“In practice, this policy would do nothing to reduce costs for patients but would inhibit the biopharmaceutical industry’s ability to develop innovative, life-changing treatments and cures – like the COVID-19 vaccines, which Massachusetts residents are currently benefitting from,” said Zachary Stanley, executive vice president of MassBio, which represents life sciences companies.
The proposal, which Baker first made in 2019, would impose a financial penalty on drug manufacturers who increase the price of a drug by more than the consumer price index plus 2 percent in one year. So if the consumer price index, a measure of inflation, is 1 percent, a drug maker could raise the drug’s price by 3 percent. If the price goes higher than that, the manufacturer would have to pay a penalty of 80 percent of the excess cost.
Baker’s budget estimates that drug companies would have to pay $70 million in penalties the first year the policy goes into effect. He has suggested earmarking $47.5 million to help community health centers and community hospitals, while depositing the rest into the general fund.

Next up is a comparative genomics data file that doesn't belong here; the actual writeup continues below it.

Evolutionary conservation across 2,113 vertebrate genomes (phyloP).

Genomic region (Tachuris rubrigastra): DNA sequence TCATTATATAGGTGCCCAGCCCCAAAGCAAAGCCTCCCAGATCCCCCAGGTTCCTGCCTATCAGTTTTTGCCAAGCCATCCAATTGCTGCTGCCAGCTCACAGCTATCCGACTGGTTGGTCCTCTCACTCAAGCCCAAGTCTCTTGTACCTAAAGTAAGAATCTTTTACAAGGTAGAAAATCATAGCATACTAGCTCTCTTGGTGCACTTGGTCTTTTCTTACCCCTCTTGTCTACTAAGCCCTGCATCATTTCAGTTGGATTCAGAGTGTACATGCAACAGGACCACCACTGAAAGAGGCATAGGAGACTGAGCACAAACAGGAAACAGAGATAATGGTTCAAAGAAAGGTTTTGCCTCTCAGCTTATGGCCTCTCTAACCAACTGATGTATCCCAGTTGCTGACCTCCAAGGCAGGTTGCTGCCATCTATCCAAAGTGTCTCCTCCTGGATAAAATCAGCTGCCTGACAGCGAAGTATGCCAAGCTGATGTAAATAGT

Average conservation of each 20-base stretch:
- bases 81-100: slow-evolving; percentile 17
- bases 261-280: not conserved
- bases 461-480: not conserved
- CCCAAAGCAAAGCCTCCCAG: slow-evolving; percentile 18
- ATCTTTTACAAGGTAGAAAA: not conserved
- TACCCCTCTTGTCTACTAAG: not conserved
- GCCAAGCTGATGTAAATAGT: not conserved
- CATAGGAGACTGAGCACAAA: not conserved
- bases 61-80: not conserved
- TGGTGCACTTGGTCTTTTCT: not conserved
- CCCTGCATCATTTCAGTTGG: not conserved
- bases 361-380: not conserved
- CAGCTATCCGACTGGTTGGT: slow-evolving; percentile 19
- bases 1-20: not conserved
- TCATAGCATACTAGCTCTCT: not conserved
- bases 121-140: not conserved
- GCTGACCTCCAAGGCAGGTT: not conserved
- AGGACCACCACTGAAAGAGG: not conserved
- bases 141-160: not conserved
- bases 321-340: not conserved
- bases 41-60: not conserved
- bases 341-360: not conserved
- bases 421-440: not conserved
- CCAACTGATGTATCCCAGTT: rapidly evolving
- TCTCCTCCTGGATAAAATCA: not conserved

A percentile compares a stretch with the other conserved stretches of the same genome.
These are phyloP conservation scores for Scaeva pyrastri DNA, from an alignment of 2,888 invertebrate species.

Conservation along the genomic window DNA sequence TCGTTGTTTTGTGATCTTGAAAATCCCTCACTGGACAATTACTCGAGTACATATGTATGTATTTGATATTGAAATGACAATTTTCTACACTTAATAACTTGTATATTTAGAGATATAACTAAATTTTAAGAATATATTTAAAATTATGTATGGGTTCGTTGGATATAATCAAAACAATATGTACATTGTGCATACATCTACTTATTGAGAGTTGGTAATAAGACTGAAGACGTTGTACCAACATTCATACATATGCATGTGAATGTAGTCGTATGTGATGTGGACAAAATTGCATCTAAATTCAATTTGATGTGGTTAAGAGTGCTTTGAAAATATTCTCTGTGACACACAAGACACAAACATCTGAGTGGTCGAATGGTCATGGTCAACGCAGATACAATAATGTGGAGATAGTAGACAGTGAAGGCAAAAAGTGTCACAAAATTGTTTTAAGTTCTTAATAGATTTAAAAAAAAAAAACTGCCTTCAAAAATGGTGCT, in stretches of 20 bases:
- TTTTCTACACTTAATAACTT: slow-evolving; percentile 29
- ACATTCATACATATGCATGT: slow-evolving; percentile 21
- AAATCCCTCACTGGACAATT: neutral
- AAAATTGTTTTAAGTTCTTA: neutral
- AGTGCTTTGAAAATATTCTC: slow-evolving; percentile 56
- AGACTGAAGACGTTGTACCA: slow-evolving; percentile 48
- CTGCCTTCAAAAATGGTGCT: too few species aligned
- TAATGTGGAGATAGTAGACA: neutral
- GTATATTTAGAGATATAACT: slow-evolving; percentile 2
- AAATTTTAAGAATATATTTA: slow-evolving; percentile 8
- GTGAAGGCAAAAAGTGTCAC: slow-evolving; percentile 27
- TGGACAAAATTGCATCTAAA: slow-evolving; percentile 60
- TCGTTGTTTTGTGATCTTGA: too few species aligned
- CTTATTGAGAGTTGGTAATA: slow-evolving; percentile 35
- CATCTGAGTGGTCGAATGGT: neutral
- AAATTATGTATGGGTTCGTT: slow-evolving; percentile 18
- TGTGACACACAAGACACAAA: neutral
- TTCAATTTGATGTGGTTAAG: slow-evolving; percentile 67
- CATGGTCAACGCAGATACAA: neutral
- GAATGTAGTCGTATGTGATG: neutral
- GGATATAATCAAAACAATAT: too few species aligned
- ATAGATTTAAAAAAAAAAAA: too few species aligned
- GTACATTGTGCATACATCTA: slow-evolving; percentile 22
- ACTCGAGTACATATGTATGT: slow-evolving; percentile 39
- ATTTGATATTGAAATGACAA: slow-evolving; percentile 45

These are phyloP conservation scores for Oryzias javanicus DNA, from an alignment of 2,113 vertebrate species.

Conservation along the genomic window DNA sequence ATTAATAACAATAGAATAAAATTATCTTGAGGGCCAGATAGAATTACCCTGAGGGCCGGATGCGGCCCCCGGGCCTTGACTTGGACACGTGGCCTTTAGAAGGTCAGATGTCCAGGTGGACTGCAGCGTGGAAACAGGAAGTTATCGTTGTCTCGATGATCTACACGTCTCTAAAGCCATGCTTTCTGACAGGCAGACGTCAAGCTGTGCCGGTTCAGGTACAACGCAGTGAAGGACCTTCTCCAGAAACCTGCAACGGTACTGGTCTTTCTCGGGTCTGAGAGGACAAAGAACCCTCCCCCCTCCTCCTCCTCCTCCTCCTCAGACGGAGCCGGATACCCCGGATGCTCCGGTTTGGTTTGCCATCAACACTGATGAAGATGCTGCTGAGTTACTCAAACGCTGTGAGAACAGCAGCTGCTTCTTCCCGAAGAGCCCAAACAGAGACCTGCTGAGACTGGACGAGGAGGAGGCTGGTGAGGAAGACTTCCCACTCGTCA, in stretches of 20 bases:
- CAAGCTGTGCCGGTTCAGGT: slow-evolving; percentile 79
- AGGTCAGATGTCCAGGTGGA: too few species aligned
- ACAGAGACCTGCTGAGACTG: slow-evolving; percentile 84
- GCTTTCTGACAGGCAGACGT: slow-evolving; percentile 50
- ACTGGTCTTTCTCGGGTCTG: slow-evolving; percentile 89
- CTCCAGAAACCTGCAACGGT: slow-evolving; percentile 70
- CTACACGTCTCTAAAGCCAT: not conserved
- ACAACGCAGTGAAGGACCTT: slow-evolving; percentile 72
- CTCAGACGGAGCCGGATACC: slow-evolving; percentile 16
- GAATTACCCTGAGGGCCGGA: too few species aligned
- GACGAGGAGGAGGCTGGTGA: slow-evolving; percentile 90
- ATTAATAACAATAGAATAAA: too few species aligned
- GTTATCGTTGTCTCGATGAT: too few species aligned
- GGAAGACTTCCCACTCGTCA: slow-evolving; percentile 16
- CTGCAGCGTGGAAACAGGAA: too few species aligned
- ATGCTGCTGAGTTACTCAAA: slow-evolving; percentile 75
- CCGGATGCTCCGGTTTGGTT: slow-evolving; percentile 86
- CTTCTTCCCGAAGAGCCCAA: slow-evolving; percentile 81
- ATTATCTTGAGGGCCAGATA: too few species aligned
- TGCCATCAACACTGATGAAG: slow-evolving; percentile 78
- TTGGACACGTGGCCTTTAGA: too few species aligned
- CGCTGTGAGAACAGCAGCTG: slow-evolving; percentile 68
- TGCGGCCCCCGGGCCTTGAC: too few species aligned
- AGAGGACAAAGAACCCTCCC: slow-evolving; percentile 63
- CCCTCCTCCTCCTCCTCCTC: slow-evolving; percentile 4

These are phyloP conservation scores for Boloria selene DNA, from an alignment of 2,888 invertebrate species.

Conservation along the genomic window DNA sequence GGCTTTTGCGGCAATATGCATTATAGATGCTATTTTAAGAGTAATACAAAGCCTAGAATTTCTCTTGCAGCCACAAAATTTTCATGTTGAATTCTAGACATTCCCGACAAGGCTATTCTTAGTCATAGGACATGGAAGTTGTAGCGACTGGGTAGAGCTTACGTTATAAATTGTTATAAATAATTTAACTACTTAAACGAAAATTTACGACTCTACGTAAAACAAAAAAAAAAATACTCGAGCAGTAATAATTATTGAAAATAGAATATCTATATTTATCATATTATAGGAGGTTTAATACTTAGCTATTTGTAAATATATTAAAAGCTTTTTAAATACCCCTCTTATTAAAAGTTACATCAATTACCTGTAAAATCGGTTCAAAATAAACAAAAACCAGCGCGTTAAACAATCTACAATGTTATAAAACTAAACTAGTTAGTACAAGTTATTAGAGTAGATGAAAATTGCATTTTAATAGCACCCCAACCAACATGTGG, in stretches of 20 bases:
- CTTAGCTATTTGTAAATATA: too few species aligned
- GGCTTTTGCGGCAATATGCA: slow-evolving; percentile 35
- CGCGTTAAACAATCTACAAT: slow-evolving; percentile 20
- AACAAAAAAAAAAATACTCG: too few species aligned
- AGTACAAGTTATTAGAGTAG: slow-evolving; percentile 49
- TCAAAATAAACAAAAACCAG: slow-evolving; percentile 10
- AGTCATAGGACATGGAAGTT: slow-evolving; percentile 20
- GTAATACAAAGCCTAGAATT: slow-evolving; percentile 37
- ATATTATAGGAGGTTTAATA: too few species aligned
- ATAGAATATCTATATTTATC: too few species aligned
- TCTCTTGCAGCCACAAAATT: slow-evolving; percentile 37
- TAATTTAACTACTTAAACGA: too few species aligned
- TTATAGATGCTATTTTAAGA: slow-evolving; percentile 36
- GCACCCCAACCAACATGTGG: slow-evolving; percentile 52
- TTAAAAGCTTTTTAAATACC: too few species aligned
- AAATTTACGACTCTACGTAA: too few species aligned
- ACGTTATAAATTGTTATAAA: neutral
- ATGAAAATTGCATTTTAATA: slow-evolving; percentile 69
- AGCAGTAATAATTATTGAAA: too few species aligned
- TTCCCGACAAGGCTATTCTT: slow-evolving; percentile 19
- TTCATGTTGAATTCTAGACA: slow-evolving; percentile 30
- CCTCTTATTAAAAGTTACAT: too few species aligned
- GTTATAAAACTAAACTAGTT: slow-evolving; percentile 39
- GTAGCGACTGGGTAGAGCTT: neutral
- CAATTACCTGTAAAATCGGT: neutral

No other state has imposed these types of caps on drug price growth. A similar policy was introduced in Congress as part of a drug pricing bill proposed by House Democrats.
Critics of the plan say lowering drug companies’ profits means they will have less money for research and development – which could stifle the development of new drugs. They worry that price drops will not necessarily trickle down to consumers, but rather direct more money to insurers or middlemen like pharmacy benefit managers. Some have also questioned whether limiting price growth would incentivize companies to set initial prices high.